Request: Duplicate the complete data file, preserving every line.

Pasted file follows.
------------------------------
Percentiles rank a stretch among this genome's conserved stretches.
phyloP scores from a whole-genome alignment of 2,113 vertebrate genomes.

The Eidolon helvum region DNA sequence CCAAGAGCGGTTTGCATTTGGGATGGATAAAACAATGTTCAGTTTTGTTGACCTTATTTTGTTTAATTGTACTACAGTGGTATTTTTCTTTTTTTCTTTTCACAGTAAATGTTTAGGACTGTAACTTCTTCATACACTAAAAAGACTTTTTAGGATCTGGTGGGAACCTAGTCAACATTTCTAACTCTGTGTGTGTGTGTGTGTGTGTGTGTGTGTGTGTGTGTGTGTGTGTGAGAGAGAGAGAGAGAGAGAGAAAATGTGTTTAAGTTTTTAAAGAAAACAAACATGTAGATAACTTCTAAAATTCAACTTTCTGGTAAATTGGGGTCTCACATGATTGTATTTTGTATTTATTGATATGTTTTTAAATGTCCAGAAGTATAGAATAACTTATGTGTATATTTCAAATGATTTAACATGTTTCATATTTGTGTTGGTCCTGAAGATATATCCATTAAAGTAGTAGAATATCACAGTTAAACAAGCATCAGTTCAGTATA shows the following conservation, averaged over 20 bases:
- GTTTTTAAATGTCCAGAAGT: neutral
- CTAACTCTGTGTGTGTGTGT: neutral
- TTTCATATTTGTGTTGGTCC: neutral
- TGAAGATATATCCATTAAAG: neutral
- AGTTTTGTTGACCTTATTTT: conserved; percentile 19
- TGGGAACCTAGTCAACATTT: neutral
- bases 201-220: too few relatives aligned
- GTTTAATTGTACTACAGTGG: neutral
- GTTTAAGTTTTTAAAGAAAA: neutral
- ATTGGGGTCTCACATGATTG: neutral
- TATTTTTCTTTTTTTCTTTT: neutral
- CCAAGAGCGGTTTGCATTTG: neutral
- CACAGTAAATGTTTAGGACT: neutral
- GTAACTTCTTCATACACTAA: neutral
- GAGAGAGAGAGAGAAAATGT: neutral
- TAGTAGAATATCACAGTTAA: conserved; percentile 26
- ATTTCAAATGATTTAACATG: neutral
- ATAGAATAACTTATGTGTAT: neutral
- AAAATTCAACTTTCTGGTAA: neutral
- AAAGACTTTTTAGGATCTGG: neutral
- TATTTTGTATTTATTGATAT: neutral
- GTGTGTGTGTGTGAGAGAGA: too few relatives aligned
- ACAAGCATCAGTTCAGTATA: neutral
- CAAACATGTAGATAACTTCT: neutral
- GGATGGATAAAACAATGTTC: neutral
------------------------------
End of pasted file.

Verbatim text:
Percentiles rank a stretch among this genome's conserved stretches.
phyloP scores from a whole-genome alignment of 2,113 vertebrate genomes.

The Eidolon helvum region DNA sequence CCAAGAGCGGTTTGCATTTGGGATGGATAAAACAATGTTCAGTTTTGTTGACCTTATTTTGTTTAATTGTACTACAGTGGTATTTTTCTTTTTTTCTTTTCACAGTAAATGTTTAGGACTGTAACTTCTTCATACACTAAAAAGACTTTTTAGGATCTGGTGGGAACCTAGTCAACATTTCTAACTCTGTGTGTGTGTGTGTGTGTGTGTGTGTGTGTGTGTGTGTGTGTGTGAGAGAGAGAGAGAGAGAGAGAAAATGTGTTTAAGTTTTTAAAGAAAACAAACATGTAGATAACTTCTAAAATTCAACTTTCTGGTAAATTGGGGTCTCACATGATTGTATTTTGTATTTATTGATATGTTTTTAAATGTCCAGAAGTATAGAATAACTTATGTGTATATTTCAAATGATTTAACATGTTTCATATTTGTGTTGGTCCTGAAGATATATCCATTAAAGTAGTAGAATATCACAGTTAAACAAGCATCAGTTCAGTATA shows the following conservation, averaged over 20 bases:
- GTTTTTAAATGTCCAGAAGT: neutral
- CTAACTCTGTGTGTGTGTGT: neutral
- TTTCATATTTGTGTTGGTCC: neutral
- TGAAGATATATCCATTAAAG: neutral
- AGTTTTGTTGACCTTATTTT: conserved; percentile 19
- TGGGAACCTAGTCAACATTT: neutral
- bases 201-220: too few relatives aligned
- GTTTAATTGTACTACAGTGG: neutral
- GTTTAAGTTTTTAAAGAAAA: neutral
- ATTGGGGTCTCACATGATTG: neutral
- TATTTTTCTTTTTTTCTTTT: neutral
- CCAAGAGCGGTTTGCATTTG: neutral
- CACAGTAAATGTTTAGGACT: neutral
- GTAACTTCTTCATACACTAA: neutral
- GAGAGAGAGAGAGAAAATGT: neutral
- TAGTAGAATATCACAGTTAA: conserved; percentile 26
- ATTTCAAATGATTTAACATG: neutral
- ATAGAATAACTTATGTGTAT: neutral
- AAAATTCAACTTTCTGGTAA: neutral
- AAAGACTTTTTAGGATCTGG: neutral
- TATTTTGTATTTATTGATAT: neutral
- GTGTGTGTGTGTGAGAGAGA: too few relatives aligned
- ACAAGCATCAGTTCAGTATA: neutral
- CAAACATGTAGATAACTTCT: neutral
- GGATGGATAAAACAATGTTC: neutral